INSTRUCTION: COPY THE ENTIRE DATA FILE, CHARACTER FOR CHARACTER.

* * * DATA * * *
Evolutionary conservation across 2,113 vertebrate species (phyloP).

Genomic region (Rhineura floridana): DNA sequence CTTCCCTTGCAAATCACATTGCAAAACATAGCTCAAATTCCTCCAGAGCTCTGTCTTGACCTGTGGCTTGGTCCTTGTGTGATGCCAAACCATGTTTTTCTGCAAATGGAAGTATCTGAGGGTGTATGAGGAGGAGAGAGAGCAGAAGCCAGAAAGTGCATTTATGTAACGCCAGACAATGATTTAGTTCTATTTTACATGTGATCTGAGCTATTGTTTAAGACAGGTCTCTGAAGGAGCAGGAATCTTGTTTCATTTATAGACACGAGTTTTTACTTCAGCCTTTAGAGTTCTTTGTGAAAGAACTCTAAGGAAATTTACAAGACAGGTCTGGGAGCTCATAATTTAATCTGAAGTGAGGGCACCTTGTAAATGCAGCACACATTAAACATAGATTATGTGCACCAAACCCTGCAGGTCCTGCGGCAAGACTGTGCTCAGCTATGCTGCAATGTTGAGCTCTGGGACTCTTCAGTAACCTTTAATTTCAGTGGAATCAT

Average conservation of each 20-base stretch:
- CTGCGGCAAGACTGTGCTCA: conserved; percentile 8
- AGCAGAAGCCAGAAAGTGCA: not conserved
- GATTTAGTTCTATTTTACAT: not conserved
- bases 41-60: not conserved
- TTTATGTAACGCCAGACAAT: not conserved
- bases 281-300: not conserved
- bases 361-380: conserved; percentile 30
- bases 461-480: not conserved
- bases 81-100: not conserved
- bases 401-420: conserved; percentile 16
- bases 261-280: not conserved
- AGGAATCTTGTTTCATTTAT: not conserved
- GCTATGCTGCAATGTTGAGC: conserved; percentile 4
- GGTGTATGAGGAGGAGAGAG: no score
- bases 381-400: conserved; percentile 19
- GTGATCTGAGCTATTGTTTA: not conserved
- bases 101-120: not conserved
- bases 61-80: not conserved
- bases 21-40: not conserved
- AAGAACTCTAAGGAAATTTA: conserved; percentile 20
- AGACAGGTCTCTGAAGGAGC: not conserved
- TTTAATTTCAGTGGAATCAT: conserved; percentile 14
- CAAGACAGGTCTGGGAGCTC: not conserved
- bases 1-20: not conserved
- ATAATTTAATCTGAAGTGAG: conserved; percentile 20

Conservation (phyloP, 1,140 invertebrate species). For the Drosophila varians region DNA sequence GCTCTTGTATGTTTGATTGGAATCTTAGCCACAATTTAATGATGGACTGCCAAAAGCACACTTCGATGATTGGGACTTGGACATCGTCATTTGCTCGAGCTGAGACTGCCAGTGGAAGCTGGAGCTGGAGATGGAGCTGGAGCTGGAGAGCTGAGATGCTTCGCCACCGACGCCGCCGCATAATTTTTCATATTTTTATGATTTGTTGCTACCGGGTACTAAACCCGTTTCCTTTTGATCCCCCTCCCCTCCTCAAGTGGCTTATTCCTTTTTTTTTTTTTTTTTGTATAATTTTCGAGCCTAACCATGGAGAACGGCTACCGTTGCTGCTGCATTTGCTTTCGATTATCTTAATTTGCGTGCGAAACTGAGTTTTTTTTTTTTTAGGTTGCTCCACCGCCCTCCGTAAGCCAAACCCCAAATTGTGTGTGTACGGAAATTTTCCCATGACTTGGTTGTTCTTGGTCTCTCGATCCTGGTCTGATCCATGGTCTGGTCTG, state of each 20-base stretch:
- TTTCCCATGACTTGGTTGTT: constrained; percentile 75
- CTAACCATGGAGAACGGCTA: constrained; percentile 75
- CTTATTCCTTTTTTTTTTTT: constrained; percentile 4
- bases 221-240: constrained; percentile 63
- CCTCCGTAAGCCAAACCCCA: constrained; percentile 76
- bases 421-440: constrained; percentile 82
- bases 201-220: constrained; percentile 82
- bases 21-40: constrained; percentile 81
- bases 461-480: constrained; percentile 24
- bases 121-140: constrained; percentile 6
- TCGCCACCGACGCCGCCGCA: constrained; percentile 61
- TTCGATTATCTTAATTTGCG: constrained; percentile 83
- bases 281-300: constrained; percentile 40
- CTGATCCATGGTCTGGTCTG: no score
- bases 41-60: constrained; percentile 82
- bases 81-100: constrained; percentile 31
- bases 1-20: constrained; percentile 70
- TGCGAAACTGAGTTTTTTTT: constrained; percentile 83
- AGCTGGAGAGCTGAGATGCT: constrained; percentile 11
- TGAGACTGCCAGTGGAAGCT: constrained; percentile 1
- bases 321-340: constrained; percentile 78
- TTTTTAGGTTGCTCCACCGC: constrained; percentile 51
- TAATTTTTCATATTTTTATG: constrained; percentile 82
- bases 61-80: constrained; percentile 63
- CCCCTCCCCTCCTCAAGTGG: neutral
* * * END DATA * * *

Evolutionary conservation across 2,113 vertebrate species (phyloP).

Genomic region (Rhineura floridana): DNA sequence CTTCCCTTGCAAATCACATTGCAAAACATAGCTCAAATTCCTCCAGAGCTCTGTCTTGACCTGTGGCTTGGTCCTTGTGTGATGCCAAACCATGTTTTTCTGCAAATGGAAGTATCTGAGGGTGTATGAGGAGGAGAGAGAGCAGAAGCCAGAAAGTGCATTTATGTAACGCCAGACAATGATTTAGTTCTATTTTACATGTGATCTGAGCTATTGTTTAAGACAGGTCTCTGAAGGAGCAGGAATCTTGTTTCATTTATAGACACGAGTTTTTACTTCAGCCTTTAGAGTTCTTTGTGAAAGAACTCTAAGGAAATTTACAAGACAGGTCTGGGAGCTCATAATTTAATCTGAAGTGAGGGCACCTTGTAAATGCAGCACACATTAAACATAGATTATGTGCACCAAACCCTGCAGGTCCTGCGGCAAGACTGTGCTCAGCTATGCTGCAATGTTGAGCTCTGGGACTCTTCAGTAACCTTTAATTTCAGTGGAATCAT

Average conservation of each 20-base stretch:
- CTGCGGCAAGACTGTGCTCA: conserved; percentile 8
- AGCAGAAGCCAGAAAGTGCA: not conserved
- GATTTAGTTCTATTTTACAT: not conserved
- bases 41-60: not conserved
- TTTATGTAACGCCAGACAAT: not conserved
- bases 281-300: not conserved
- bases 361-380: conserved; percentile 30
- bases 461-480: not conserved
- bases 81-100: not conserved
- bases 401-420: conserved; percentile 16
- bases 261-280: not conserved
- AGGAATCTTGTTTCATTTAT: not conserved
- GCTATGCTGCAATGTTGAGC: conserved; percentile 4
- GGTGTATGAGGAGGAGAGAG: no score
- bases 381-400: conserved; percentile 19
- GTGATCTGAGCTATTGTTTA: not conserved
- bases 101-120: not conserved
- bases 61-80: not conserved
- bases 21-40: not conserved
- AAGAACTCTAAGGAAATTTA: conserved; percentile 20
- AGACAGGTCTCTGAAGGAGC: not conserved
- TTTAATTTCAGTGGAATCAT: conserved; percentile 14
- CAAGACAGGTCTGGGAGCTC: not conserved
- bases 1-20: not conserved
- ATAATTTAATCTGAAGTGAG: conserved; percentile 20

Conservation (phyloP, 1,140 invertebrate species). For the Drosophila varians region DNA sequence GCTCTTGTATGTTTGATTGGAATCTTAGCCACAATTTAATGATGGACTGCCAAAAGCACACTTCGATGATTGGGACTTGGACATCGTCATTTGCTCGAGCTGAGACTGCCAGTGGAAGCTGGAGCTGGAGATGGAGCTGGAGCTGGAGAGCTGAGATGCTTCGCCACCGACGCCGCCGCATAATTTTTCATATTTTTATGATTTGTTGCTACCGGGTACTAAACCCGTTTCCTTTTGATCCCCCTCCCCTCCTCAAGTGGCTTATTCCTTTTTTTTTTTTTTTTTGTATAATTTTCGAGCCTAACCATGGAGAACGGCTACCGTTGCTGCTGCATTTGCTTTCGATTATCTTAATTTGCGTGCGAAACTGAGTTTTTTTTTTTTTAGGTTGCTCCACCGCCCTCCGTAAGCCAAACCCCAAATTGTGTGTGTACGGAAATTTTCCCATGACTTGGTTGTTCTTGGTCTCTCGATCCTGGTCTGATCCATGGTCTGGTCTG, state of each 20-base stretch:
- TTTCCCATGACTTGGTTGTT: constrained; percentile 75
- CTAACCATGGAGAACGGCTA: constrained; percentile 75
- CTTATTCCTTTTTTTTTTTT: constrained; percentile 4
- bases 221-240: constrained; percentile 63
- CCTCCGTAAGCCAAACCCCA: constrained; percentile 76
- bases 421-440: constrained; percentile 82
- bases 201-220: constrained; percentile 82
- bases 21-40: constrained; percentile 81
- bases 461-480: constrained; percentile 24
- bases 121-140: constrained; percentile 6
- TCGCCACCGACGCCGCCGCA: constrained; percentile 61
- TTCGATTATCTTAATTTGCG: constrained; percentile 83
- bases 281-300: constrained; percentile 40
- CTGATCCATGGTCTGGTCTG: no score
- bases 41-60: constrained; percentile 82
- bases 81-100: constrained; percentile 31
- bases 1-20: constrained; percentile 70
- TGCGAAACTGAGTTTTTTTT: constrained; percentile 83
- AGCTGGAGAGCTGAGATGCT: constrained; percentile 11
- TGAGACTGCCAGTGGAAGCT: constrained; percentile 1
- bases 321-340: constrained; percentile 78
- TTTTTAGGTTGCTCCACCGC: constrained; percentile 51
- TAATTTTTCATATTTTTATG: constrained; percentile 82
- bases 61-80: constrained; percentile 63
- CCCCTCCCCTCCTCAAGTGG: neutral